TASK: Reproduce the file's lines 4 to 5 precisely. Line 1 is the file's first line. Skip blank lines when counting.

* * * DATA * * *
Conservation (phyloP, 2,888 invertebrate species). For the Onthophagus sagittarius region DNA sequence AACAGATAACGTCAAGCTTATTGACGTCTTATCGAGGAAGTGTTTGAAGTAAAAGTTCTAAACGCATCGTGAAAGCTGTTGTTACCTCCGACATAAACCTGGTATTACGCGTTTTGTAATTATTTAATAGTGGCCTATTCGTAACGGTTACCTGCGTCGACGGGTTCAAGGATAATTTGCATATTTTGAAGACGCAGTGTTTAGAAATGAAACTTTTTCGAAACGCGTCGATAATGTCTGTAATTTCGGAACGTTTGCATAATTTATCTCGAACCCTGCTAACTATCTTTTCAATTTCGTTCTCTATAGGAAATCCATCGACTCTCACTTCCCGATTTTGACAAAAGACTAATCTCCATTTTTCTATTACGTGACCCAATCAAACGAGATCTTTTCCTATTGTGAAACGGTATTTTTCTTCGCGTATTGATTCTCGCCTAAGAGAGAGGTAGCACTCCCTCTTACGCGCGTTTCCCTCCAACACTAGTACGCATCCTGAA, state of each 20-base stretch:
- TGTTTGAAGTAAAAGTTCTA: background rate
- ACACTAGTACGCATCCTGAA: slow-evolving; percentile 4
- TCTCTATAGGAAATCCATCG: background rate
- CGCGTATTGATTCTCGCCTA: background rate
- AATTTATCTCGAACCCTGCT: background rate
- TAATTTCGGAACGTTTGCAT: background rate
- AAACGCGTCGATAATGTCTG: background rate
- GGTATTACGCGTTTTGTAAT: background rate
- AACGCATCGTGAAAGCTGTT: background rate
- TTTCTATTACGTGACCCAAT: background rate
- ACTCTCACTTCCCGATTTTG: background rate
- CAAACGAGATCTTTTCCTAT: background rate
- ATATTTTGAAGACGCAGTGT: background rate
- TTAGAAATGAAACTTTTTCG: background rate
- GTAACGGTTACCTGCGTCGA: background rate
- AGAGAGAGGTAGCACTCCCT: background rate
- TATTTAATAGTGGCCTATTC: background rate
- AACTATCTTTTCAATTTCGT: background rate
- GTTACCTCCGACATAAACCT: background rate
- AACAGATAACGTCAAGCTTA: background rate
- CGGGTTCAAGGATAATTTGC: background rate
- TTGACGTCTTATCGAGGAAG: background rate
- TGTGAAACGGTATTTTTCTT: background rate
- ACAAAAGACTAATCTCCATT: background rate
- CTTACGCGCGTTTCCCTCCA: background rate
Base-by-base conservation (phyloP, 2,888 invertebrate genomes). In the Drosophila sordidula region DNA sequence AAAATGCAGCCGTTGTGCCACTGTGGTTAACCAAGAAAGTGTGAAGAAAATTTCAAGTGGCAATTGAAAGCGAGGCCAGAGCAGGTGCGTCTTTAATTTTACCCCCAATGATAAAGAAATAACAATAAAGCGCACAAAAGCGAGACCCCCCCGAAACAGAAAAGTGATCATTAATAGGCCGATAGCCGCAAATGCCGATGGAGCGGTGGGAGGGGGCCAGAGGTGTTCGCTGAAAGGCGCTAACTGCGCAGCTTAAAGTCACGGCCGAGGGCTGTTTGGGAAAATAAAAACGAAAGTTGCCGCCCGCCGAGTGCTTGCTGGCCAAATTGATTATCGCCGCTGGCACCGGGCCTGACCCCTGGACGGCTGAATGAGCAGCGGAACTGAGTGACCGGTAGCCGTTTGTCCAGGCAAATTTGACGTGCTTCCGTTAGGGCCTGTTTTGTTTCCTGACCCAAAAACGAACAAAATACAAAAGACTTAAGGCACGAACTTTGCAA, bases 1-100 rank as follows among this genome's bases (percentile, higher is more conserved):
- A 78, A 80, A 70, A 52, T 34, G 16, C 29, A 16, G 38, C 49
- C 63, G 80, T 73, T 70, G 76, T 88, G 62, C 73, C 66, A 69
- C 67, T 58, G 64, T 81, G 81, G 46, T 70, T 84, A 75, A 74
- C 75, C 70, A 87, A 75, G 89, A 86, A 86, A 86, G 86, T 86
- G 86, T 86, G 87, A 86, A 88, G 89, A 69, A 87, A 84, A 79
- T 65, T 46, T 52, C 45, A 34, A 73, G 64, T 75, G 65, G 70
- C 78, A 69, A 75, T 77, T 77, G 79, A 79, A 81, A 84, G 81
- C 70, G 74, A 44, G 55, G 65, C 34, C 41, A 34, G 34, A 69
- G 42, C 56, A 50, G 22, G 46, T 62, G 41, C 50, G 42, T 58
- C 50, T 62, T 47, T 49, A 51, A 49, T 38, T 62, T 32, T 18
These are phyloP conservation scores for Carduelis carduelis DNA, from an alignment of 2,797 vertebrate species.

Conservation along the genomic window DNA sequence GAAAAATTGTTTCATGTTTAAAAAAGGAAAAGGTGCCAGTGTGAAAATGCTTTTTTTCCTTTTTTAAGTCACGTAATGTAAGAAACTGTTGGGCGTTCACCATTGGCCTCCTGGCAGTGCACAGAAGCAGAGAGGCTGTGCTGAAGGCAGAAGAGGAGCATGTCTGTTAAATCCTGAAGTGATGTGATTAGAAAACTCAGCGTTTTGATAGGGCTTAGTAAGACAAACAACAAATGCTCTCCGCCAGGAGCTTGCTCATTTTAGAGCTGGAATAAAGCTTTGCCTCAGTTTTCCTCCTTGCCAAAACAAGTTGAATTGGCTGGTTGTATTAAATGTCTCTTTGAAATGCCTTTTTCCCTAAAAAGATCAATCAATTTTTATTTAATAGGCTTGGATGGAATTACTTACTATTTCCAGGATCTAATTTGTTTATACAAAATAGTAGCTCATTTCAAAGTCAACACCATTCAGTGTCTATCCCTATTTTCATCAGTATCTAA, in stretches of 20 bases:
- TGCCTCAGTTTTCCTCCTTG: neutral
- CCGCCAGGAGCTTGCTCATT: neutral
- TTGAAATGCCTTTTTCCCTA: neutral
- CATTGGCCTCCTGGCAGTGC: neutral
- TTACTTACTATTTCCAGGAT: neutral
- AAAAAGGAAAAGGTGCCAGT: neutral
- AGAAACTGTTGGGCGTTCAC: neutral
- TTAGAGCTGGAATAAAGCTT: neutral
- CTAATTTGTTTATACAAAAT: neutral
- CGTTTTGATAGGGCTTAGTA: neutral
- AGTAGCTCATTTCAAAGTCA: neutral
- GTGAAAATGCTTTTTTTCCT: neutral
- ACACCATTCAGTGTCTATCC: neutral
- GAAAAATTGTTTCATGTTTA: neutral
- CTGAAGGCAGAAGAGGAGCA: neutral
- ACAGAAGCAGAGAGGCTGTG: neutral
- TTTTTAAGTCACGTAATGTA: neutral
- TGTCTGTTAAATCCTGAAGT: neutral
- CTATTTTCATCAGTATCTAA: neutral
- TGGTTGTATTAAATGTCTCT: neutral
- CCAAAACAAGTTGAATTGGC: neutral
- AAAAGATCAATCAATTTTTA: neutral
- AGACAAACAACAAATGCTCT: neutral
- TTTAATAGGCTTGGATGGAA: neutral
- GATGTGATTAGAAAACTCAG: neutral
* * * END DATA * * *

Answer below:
- TCTCTATAGGAAATCCATCG: background rate
- CGCGTATTGATTCTCGCCTA: background rate